Great article for discussing the production of scientific knowledge, shared knowledge, and also the new knowledge and technology theme.
Scientific Cooperation Knows No Boundaries—Fortunately
Infectious diseases, it is commonly said, know no borders, and neither does the knowledge needed to fight them. Scientists around the world routinely share information and collaborate across borders. The current pandemic has scientists working together on platforms such as Slack, and using new tools, such as machine learning, to rapidly detect the novel coronavirus in tests that use large amounts data from multiple sources. This outbreak has demonstrated in real time how scientific understanding can indeed be a global public good.
This article gets into a lot of the relevant issues of medical ethics and uses appropriate ethical language in the discussion. I’m working with this in my class today (remotely). Here’s the worksheet I’m using today.
“The criteria for access to intensive therapy in cases of emergency must include age of less than 80 or a score on the Charlson comorbidity Index [which indicates how many other medical conditions the patient has] of less than 5.”
The ability of the patient to recover from resuscitation will also be considered.
One doctor said: “[Who lives and who dies] is decided by age and by the [patient’s] health conditions. This is how it is in a war.”
How do we make better use of this piecemeal information? Computers are great at spotting patterns—but that’s just correlation. In the last few years, computer scientists have invented a handful of algorithms that can identify causal relations within single data sets. But focusing on single data sets is like looking through keyholes. What’s needed is a way to take in the whole view.
“That is also the case for other health professionals whose practice is based on science, like qualified dietitians, physiotherapists, occupational therapists and psychologists. Guidelines are revised, advice is reversed — on blood pressure, diet, hormone replacement, opioid prescribing. This can be immensely frustrating for patients, even though it is what we must do to provide the best possible treatment.”
“It’s a fact that all studies are biased and flawed in their own unique ways. The truth usually lies somewhere in a flurry of research on the same question. This means real insights don’t come by way of miraculous, one-off findings or divinely ordained eureka moments; they happen after a long, plodding process of vetting and repeating tests, and peer-to-peer discussion. The aim is to make sure findings are accurate and not the result of a quirk in one experiment or the biased crusade of a lone researcher.”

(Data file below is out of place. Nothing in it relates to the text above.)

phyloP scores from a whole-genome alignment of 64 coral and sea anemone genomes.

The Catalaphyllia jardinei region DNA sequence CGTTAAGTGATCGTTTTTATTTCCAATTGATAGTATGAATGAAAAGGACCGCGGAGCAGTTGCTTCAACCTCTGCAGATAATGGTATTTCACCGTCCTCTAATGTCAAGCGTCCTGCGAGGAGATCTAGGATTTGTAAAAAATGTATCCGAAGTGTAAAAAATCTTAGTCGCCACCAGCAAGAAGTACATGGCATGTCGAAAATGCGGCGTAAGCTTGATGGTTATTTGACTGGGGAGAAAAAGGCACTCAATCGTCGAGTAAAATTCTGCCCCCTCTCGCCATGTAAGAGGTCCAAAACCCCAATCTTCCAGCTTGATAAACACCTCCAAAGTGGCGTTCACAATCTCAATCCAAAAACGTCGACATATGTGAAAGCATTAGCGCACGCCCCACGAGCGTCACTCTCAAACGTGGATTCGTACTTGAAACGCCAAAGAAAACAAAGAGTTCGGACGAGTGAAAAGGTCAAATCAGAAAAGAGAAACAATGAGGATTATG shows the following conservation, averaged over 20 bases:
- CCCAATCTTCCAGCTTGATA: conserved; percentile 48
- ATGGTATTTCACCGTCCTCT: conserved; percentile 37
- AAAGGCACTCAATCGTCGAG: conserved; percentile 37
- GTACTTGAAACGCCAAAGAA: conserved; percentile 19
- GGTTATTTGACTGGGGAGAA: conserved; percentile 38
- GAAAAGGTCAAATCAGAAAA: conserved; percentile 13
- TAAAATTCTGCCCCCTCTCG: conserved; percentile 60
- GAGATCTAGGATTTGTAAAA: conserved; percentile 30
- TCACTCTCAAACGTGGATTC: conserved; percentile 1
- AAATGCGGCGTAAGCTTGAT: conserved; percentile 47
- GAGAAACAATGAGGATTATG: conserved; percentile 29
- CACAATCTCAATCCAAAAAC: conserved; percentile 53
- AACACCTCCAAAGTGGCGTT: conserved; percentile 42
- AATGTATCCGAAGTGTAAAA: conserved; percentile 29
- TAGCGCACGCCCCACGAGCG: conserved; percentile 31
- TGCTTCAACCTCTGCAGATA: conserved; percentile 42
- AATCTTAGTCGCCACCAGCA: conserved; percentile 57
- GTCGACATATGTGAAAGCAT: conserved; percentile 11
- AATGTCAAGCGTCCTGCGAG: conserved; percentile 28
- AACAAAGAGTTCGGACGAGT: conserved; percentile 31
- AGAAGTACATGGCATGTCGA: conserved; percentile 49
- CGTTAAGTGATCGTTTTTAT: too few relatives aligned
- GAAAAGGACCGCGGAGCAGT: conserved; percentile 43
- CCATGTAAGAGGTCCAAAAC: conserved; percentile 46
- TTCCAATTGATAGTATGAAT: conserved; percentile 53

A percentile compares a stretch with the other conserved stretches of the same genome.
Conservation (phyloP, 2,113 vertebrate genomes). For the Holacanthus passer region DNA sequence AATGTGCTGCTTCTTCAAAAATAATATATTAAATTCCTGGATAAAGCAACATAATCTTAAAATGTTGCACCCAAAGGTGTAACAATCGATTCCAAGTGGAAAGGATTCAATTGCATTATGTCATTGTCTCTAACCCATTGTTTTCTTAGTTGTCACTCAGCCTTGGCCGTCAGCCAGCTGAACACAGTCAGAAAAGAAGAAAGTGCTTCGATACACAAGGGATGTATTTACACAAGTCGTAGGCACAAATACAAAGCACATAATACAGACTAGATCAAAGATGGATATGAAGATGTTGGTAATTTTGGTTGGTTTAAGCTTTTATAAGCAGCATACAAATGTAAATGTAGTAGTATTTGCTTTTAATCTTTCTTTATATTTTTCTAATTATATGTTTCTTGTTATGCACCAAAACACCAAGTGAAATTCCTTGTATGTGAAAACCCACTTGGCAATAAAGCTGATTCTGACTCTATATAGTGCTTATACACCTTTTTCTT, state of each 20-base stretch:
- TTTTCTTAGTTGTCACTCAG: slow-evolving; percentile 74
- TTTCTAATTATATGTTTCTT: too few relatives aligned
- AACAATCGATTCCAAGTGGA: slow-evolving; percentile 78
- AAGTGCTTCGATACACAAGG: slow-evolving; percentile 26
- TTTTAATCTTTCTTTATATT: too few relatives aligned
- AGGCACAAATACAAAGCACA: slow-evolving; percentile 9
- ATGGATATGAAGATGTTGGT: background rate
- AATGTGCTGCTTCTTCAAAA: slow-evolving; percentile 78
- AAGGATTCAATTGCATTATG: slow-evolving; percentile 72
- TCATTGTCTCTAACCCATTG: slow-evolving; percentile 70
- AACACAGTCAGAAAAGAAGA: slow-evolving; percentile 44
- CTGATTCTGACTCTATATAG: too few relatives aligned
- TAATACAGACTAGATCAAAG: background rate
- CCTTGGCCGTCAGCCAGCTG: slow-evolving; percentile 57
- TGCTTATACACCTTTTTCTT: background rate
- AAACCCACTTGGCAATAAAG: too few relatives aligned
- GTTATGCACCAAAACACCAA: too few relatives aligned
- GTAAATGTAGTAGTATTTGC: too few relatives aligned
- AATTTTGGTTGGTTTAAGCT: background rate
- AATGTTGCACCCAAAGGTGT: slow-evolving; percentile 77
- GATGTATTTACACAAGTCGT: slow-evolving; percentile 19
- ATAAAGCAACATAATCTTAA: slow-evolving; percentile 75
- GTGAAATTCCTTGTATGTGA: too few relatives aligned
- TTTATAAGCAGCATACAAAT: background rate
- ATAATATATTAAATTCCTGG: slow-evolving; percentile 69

“We tend to think of medicine as a science, but for most of human history it has been scientific-ish at best. In the first episode of a three-part series, we look at the grotesque mistakes produced by centuries of trial-and-error, and ask whether the new era of evidence-based medicine is the solution.”
“How do so many ineffective and even dangerous drugs make it to market? One reason is that clinical trials are often run on “dream patients” who aren’t representative of a larger population. On the other hand, sometimes the only thing worse than being excluded from a drug trial is being included.”
Book about medical reaseach, common fallacies and problems, and what makes good science when it comes to medicine. Worth reading just for the introduction.
“Medicine shouldn’t be about authority, and the most important question anyone can ask on any claim is simple: ‘how do you know?’ This book is about the answer to that question. There has been a huge shift in the way that people who work in medicine relate to patients. In the distant past, ‘communications skills training’, such as it was, consisted of how not to tell your patient they were dying of cancer. Today we teach students – and this is a direct quote from the hand-outs – how to ‘work collaboratively with the patient towards an optimum health outcome’. Today, if they wish, at medicine’s best, patients are involved in discussing and choosing their own treatments. For this to happen, it’s vital that everyone understands how we know if a treatment works, how we know if it has harms, and how we weigh benefits against harms to determine the risk. Sadly doctors can fall short on this, as much as anybody else. Even more sadly, there is a vast army out there, queuing up to mislead us”
“We are trying to teach children that stories are usually an unreliable basis for assessing the effect of treatments,” Nsangi explained, adding that stories amount to anecdotal evidence. The kids are also learning to watch out for the perverting effects of conflicts of interest, and to recognize that all treatments carry both harms and benefits and that large, dramatic effects from a treatment are really, really rare.